What concerns us is the lack of transparency and level playing field. As a councillor, Rob Ford fought hard to have his colleagues’ expenses posted online for everyone to see and so you and the media could go around screeching about bunny suit rentals as proof positive of out of control spending. But since Mr. Ford claims no expenses, he doesn’t have to show how he spends money, and as a councillor he does spend money. Stationary, printing, you know, normal office expenses.

      Where does that money come from? If indeed it comes straight out of his pocket, and he doesn’t write such things off as business expenses when, say, he files his income tax and therefore just passes the spending on to another level of taxpayer, if he just pays his own way as an elected official out of the goodness of his heart, why don’t we insist every councillor do that? It would save us a lot of money. Let’s just set a minimum income level everyone must have before we allow them to run for office. We would save a lot of money with no possible downside whatsoever.

      Or at least insist that they have some business or trade that they can utilize as councillor to save us money. Like your baker, for example. Simple Simon the Pieman, serving the public while dining on his own dime. If he can eat without reaching into the public purse, why can’t the other councillors? (A nice rhetorical flourish, by the way. Your baker-councillor eating basic baked goods while the other layabout councillors eat their lavish steak meals. Well done.) Yes, as a matter of fact I am saying that the baker-councillor puts other councillors at a disadvantage if they don’t own bakeries as long as he insists they not be able to expense food because he doesn’t.

      Which is exactly what Mayor Ford did while he was a councillor. By not ever charging expenses even for the most basic office items and services, items and services that, coincidentally the company he owned produced, he disingenuously established a false standard by which other councillors were measured. You chose to be outraged at bunny suit rentals. I chose to be concerned about a fundamental lack of transparency in our elected officials.

  2. It is hypocracy & a conflict of interest! The funny thing is his campaign is still over $60 K in the hole despite the promise of fiscal management.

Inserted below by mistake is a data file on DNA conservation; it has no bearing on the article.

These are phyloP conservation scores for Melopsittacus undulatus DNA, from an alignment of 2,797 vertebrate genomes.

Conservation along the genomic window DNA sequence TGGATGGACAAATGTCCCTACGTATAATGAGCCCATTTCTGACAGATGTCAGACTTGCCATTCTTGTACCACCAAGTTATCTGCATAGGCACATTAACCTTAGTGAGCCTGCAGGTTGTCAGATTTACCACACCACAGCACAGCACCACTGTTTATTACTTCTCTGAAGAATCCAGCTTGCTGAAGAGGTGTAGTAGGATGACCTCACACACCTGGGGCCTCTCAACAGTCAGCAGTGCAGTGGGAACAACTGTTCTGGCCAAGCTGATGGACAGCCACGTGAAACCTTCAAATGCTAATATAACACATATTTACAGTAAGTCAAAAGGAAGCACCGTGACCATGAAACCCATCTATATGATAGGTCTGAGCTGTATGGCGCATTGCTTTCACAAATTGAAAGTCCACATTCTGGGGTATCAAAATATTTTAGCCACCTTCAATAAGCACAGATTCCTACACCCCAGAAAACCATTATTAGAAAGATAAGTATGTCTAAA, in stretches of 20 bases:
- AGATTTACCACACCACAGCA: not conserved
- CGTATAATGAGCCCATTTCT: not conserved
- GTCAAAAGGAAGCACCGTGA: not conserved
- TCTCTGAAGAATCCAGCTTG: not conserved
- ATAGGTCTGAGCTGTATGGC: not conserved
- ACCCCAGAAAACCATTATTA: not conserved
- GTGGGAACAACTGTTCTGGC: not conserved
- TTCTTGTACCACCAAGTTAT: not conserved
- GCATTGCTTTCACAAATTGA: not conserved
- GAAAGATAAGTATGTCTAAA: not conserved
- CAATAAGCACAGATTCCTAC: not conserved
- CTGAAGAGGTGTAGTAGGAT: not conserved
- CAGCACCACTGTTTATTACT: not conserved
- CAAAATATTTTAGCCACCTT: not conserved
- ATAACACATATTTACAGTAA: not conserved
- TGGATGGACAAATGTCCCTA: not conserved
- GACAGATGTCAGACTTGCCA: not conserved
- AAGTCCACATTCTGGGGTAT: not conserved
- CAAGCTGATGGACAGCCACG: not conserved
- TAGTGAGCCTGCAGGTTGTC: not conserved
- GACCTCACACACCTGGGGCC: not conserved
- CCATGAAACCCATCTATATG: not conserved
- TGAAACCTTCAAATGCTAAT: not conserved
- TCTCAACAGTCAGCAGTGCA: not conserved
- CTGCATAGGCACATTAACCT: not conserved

Holyday is not a man of his word because he said he was going to pay for legal fees. Until Rust D’Eye started charging more and in fact is in one of your linked articles defending the fact that the City will do more business with Ford’s Deco because there are 3 bids. Except in the case where there was a source source TTC contract for tags from Deco?! That’s OK.

  3. Sorry to say, but your rants, writings and everything anti-Ford is getting old and tiresome. Wake me during the next mayoral election.

    ps. I think the city will still be here when you wake me up.

  4. One day I will buy you a beer and we will lose the parenthetical from “(virtual) friend.”

    I guess my thing with this story in particular is that, yeah, I’d like to see Ford disassociate himself from Deco Labels while he’s in office. He should be way too busy to be involved in running the business while serving as the mayor of the largest city in Canada. Plus someone who holds himself to such a high standard (as you point out) for fiscal responsibility and transparency and respect-for-taxpayers should take every possible step to ensure there’s not even the possibility of an allusion to corruption, double dipping, kickbacks, etc.

    So I think we agree up to that point. The optics are bad and he’ll be hypocritical if he continues on this course.

    Beyond that, though, and this is what inspired my ‘not newsworthy’ comment, I don’t think any rules have been broken. There might be some small procedural stuff (maybe a conflict of interest should have been declared at certain meetings) you could pin to him, but to me it comes off a bit like grasping for straws.